The next morning, we had a few hours to spare so I walked up a nearby hill and began to recognise the road from previous visits. I was heading for Pendennis Castle. It was great to re-visit this place: it is so large it has a certain feeling of grandeur about it. I walked around the battlements taking in the scenery around me then bought some postcards in the shop before heading back down the hill to the boats.
We left our moorings at about noon and headed east, sailing towards Fowey. The weather was kinder to us that day, with a good wind coming from the south. Our sailing speed was about 8 knots and so we had plenty of time to travel the 30 miles to Fowey in the afternoon.
As we had a bit of time to spare we did some seamanship training. The skipper went through the man-overboard rescue technique and then let everyone have go at helming during the pick-up, and hooking in the victim with a boathook. This was quite a challenge especially for those who had little or no sailing experience, but we all managed steer the boat in to position and pick up the fender that we had used as our dummy victim.
We arrived at Fowey at about 6:00pm and tied up to a visitor’s buoy. A water taxi took us ashore where we split up and strolled around, exploring this charming place, and then met up for a drink.
We went back on board later for our evening meal, and then turned in for the night.
The next morning, I decided to explore the harbour further. I took the water taxi to the shore, had a short wander round followed by a cup of coffee while I stood taking in the scenery. I could see some kind of ruin, on top of the hill on the other side of the harbour, so I took the ferry across there, landing in the small village of Polruan. I walked up the steep hill there, through the village right to the top, and there it was, a thick looking ancient wall that turned out to be the ruins of St Saviours Chapel. Right next to it was a coastguard lookout hut so I popped in to say hello and the man on duty told me that the weather was going to stay cloudy and with very little wind. I guessed from that the last part of our voyage was going to be under engine power.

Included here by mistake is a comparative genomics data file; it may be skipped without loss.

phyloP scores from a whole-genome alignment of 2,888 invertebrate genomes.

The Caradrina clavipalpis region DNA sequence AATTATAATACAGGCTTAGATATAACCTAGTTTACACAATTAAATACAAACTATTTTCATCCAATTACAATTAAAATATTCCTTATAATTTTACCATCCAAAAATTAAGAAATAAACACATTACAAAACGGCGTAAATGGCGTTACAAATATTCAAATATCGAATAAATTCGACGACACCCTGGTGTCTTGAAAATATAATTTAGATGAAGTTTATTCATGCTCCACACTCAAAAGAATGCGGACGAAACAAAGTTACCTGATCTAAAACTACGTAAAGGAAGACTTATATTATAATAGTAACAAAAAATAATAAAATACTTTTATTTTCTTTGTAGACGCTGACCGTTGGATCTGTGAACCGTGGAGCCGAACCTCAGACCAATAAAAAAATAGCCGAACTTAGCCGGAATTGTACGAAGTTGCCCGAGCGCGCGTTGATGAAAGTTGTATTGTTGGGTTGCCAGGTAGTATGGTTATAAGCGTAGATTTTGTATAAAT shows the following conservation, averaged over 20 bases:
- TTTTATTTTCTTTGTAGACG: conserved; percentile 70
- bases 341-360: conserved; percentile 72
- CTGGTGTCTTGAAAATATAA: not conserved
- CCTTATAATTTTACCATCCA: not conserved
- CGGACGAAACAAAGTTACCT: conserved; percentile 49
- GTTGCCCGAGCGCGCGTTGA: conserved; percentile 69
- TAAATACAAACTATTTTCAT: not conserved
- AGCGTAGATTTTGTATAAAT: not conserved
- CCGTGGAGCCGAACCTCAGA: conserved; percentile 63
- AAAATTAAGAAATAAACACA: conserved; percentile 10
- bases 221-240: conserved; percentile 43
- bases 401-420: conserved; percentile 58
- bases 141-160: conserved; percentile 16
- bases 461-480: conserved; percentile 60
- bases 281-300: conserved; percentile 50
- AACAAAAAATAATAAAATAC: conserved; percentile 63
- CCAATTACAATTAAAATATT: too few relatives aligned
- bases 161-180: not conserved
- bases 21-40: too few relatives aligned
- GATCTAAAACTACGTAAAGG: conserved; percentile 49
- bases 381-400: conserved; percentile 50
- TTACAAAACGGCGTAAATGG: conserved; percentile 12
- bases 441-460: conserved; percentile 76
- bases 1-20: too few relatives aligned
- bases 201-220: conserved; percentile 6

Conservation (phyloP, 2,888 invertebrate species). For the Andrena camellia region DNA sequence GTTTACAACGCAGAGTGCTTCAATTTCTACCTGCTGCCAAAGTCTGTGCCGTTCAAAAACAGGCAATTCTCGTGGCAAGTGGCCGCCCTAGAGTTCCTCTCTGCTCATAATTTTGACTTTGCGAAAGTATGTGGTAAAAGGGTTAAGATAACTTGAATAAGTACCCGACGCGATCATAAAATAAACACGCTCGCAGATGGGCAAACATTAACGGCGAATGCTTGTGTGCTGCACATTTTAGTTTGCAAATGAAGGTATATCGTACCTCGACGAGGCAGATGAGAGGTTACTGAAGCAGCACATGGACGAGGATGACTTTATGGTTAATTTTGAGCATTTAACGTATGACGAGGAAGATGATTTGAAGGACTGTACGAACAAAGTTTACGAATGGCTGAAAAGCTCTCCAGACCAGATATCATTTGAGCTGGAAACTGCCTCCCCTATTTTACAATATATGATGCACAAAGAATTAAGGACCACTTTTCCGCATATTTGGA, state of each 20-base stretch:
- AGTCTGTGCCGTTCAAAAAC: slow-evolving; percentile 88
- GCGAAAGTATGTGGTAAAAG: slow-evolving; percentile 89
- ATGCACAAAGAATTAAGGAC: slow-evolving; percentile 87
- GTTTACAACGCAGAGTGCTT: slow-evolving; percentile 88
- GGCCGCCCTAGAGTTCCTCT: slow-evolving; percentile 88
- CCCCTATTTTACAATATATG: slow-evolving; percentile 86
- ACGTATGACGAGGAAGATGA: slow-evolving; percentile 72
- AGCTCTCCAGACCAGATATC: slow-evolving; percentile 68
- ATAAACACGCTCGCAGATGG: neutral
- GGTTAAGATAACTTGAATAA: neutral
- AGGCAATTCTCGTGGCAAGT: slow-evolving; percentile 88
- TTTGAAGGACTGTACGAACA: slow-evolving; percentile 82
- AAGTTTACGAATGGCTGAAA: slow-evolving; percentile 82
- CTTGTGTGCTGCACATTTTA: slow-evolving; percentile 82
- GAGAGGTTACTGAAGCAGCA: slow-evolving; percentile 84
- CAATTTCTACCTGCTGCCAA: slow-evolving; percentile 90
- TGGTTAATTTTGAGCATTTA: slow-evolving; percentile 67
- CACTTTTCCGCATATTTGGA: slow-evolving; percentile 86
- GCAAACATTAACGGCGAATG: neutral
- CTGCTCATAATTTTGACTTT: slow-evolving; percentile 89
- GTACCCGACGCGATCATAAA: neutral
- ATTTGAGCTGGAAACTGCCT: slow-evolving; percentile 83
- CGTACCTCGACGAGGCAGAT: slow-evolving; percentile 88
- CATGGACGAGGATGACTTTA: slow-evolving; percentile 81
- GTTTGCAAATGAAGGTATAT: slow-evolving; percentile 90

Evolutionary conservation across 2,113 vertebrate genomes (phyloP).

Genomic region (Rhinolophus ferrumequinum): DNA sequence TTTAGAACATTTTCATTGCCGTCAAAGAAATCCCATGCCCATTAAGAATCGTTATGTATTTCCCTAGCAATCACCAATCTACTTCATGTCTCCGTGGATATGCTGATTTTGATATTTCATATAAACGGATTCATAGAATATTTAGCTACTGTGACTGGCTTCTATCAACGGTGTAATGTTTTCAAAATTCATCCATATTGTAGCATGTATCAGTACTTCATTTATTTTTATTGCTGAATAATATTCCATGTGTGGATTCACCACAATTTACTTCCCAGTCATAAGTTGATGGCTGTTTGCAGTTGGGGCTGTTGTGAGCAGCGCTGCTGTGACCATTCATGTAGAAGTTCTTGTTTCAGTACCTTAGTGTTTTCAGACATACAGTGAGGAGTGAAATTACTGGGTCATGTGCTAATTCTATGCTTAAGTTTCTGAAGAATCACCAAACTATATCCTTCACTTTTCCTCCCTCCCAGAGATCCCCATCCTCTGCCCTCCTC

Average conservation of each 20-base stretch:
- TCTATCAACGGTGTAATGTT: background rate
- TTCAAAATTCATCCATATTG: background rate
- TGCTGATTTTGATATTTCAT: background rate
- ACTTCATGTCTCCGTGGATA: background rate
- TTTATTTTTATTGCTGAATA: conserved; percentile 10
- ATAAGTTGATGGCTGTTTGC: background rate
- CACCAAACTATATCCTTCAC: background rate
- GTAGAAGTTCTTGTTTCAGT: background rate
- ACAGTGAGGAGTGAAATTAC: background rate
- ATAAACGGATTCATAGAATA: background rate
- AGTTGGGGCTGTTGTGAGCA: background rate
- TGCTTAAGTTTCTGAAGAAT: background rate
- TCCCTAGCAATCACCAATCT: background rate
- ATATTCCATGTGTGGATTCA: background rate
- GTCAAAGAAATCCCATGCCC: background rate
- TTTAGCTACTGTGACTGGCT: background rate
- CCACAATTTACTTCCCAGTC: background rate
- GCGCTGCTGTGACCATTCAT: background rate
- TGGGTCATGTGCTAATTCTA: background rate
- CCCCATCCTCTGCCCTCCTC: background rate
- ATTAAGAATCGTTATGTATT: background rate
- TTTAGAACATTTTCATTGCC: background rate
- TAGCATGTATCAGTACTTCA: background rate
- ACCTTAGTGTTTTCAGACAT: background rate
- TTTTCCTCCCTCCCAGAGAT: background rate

I walked back down the hill, called up the river taxi, and his boat appeared a few minutes later. What a great job he has I thought, as we travelled back to the boat, motoring around this beautiful harbour all day and getting paid for it too. I chatted to him and he told me that he was born in Polruan and had lived there most of his life. “I moved to Plymouth when I was a young man” he said “but only for a short while. I been here ever since.” It was difficult to hear any more of what he was saying because of the noise of the engine; also because he had a pipe permanently stuck in his mouth. This was a change from the day before (when he had a cigar instead of a pipe).
We set sail at about mid-day, there was no wind except the odd light gust so motored the whole way to Plymouth, arriving in the late afternoon. It was the end of our journey, but not the end of our holiday. We finished off with a grand meal at the restaurant in the marina.
Next day we said goodbye to the boat, our captain Ian and his partner Fiona. We took a taxi to the station and travelled back home on one of the new GWR trains. The others were travelling on to London, but I had to disembark at Reading and catch another train, back the way we had come, to Hungerford. My adventure had come to an end.
Was that the last time I will ever go sailing? I don’t think so. It turns out I still have a bit of the old sea dog in me. I’ve also recently learned that a friend of mine has just bought a boat and has asked me to go sailing with him. So, I might be off on another sailing adventure soon. Ho-Har me Hearties!